Eating healthy is expensive. The hubs and I have been working on a budget and trying to track our expenses. We gave ourselves a generous grocery budget because we decided at this point in our lives eating healthy, varied, and often organic meals was important to us. Yet we admit that when we have to start buying diapers, that priority will likely change. But for the time being, the hubs supports me wanting to cook with fresh and fun ingredients that cost more than subsidized Cheetos and such ilk.

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But even with that generous budget, we went over… substantially. This blew my mind.  I really try to plan our meals. Sundays usually entail me sitting down with my cookbooks and a notepad where little arrows swap meals around avoiding food waste. “Okay, so the mushrooms are about to turn so we’ll have mushroom risotto tomorrow night and then Tuesday I’ll make minestrone to use up the kale, cabbage, and celery with enough leftover for lunches.”  And while we try to buy organic, hormone/antibiotic free (or local where it’s used when needed and not as a standard process), which is undoubtedly more expensive, we try to off-set the expense by having meat only a few times a week, instead opting for more vegetarian meals.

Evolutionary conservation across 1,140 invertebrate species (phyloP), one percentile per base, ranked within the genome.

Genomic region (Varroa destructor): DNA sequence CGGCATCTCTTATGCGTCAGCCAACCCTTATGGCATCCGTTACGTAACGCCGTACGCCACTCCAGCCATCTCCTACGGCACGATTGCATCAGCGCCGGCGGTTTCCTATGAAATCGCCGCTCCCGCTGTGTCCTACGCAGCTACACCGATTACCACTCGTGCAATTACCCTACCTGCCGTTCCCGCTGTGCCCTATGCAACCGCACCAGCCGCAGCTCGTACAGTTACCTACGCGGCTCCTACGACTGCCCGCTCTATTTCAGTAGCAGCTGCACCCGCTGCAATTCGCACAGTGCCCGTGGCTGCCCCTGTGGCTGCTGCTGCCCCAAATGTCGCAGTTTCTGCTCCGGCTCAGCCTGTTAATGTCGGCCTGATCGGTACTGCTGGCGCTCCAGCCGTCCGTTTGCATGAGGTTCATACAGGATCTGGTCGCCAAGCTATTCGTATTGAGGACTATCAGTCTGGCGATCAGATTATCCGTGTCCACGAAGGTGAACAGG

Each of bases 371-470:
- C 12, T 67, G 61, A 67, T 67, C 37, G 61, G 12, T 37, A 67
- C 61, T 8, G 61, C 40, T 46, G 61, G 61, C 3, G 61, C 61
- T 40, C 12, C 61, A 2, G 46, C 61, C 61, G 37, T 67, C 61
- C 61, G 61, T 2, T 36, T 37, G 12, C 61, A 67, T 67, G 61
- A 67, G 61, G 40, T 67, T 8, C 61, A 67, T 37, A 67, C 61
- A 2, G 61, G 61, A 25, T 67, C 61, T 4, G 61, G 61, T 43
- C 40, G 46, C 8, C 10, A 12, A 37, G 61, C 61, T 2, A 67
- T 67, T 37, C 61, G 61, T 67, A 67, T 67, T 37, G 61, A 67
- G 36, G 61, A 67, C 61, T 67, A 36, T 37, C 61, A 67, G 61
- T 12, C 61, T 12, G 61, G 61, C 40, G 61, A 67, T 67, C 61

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Thai Veggie Burgers

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The Hubs and I decided last week that enough was enough. The clutter was driving me crazy. We bemoaned our own failure to hang up pictures and curtains. We succeed in keeping our kitchen clean,  but when it comes to clutter, we are both guilty of letting things accumulate in the living room.  So what do you do when you are ashamed of your filth? Invite people over! We decided that we needed a deadline and a potluck was just the enforcer.

While I did prepare an unhealthy potato salad,  (who can turn down a special request?) we also served organic, grass-fed hamburgers and homemade veggie burgers. Our guests brought all sorts of omnomery including homemade ice cream (avocado lime for the adventurous, chocolate and strawberry for the faint of heart) and corn bean salad. I planned on taking all these cool pictures, but I got stuck at my job late and guests were actually beating me to my house- so I had to kick it into gear and leave the camera behind.

The veggie burger came from my favorite food blog, Cookie + Kate.  I love my usual lentil burgers, but turns out lentils give the hubs stomach aches, so I was excited to try this new recipe.